29-Dec-2001 -- This was one of the few US-Southwest confluences that had not been visited or attempted. So when we were in Santa Fe we had to give it a try. The confluence is located about 6 miles north of Ft. Union National Monument west of the Turkey Mountains. Topo maps and satellite pictures show plenty of dirt roads in the area.
Driving up the road from I-25 to the visitor center of Ft. Union we saw several dirt roads leading off in roughly the right direction, but they all had gates and/or 'No Trespassing' signs. At the visitor center I consulted a ranger and explained the project. Unfortunately their internet connection was down and I could not show the site. The ranger studied the topo maps with me and came to the conclusion that the confluence was most likely located on the property of the Fort Union Ranch. This ranch also owns the land around the National Monument. She gave me a phone number for the ranch and the Ojo Feliz Ranch north of it, just in case.
I immediately called the numbers but only got answering machines. An hour later after we came back from our walk around the ruins of the old Fort I tried again with the same result. I did not leave any messages as we would not be able to come back on a later day. So we had to call it an attempt about 6 miles from the spot. It should not be difficult to reach the confluence once permission from the appropriate ranch is granted. Maps and satellite pictures show a dirt road as close as 0.25 miles from the spot. So depending on road conditions and vehicle this might not involve much walking. On the other hand walking on dirt roads in this relatively flat terrain would be quite easy too. Maybe a confluencer from Santa Fe or Albuquerque can contact the ranches and get permission for a visit. It's an easy day trip from there.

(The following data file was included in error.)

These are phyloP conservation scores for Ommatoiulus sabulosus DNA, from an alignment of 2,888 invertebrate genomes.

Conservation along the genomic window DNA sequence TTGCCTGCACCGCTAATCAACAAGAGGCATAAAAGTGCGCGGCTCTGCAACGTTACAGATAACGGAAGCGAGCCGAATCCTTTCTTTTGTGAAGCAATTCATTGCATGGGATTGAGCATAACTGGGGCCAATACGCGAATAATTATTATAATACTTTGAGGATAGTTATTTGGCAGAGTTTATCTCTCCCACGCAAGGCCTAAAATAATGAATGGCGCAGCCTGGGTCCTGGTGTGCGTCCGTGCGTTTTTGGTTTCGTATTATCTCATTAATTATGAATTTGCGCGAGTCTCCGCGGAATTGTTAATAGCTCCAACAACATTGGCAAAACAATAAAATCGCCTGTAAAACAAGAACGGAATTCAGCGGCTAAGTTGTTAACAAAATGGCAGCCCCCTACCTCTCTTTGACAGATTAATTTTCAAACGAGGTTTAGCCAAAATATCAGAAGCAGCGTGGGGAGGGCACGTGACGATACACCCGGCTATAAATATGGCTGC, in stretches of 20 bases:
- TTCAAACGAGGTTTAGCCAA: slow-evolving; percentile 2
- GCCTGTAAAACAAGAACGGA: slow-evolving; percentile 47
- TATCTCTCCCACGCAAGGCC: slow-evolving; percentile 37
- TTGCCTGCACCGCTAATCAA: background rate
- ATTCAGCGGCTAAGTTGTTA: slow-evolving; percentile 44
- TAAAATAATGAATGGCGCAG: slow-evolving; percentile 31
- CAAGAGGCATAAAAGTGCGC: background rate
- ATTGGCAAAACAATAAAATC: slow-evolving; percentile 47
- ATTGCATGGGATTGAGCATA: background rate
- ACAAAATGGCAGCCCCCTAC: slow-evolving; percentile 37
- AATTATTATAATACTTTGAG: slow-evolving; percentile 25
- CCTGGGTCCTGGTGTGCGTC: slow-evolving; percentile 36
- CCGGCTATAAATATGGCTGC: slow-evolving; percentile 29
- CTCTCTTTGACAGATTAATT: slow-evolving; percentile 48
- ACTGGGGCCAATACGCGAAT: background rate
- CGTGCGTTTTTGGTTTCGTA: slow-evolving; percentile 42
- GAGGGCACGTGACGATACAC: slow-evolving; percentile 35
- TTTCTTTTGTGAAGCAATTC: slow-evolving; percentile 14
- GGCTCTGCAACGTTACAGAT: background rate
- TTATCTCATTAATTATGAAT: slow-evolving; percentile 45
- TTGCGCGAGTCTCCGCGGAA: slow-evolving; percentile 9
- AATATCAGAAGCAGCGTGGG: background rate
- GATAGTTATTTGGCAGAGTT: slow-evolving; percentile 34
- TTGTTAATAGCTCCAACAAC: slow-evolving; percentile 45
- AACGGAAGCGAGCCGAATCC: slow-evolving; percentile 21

Fort Union was one of the larger, more important forts on the Santa Fe Trail. The trail began on the west bank of the Missouri River in Franklin, MO and crossed all of Kansas. In western Kansas travelers had the option to use the shorter, but more dangerous (infrequent waterholes, hostile Indians) Cimarron cutoff or the Mountain Branch through parts of Colorado. These two routes merged at Fort Union and the trail continued from here to Santa Fe. There are places in the monument where the trail can still be recognized.
The pictures are all taken at the National Monument. Picture 2 is a view in the direction of the confluence.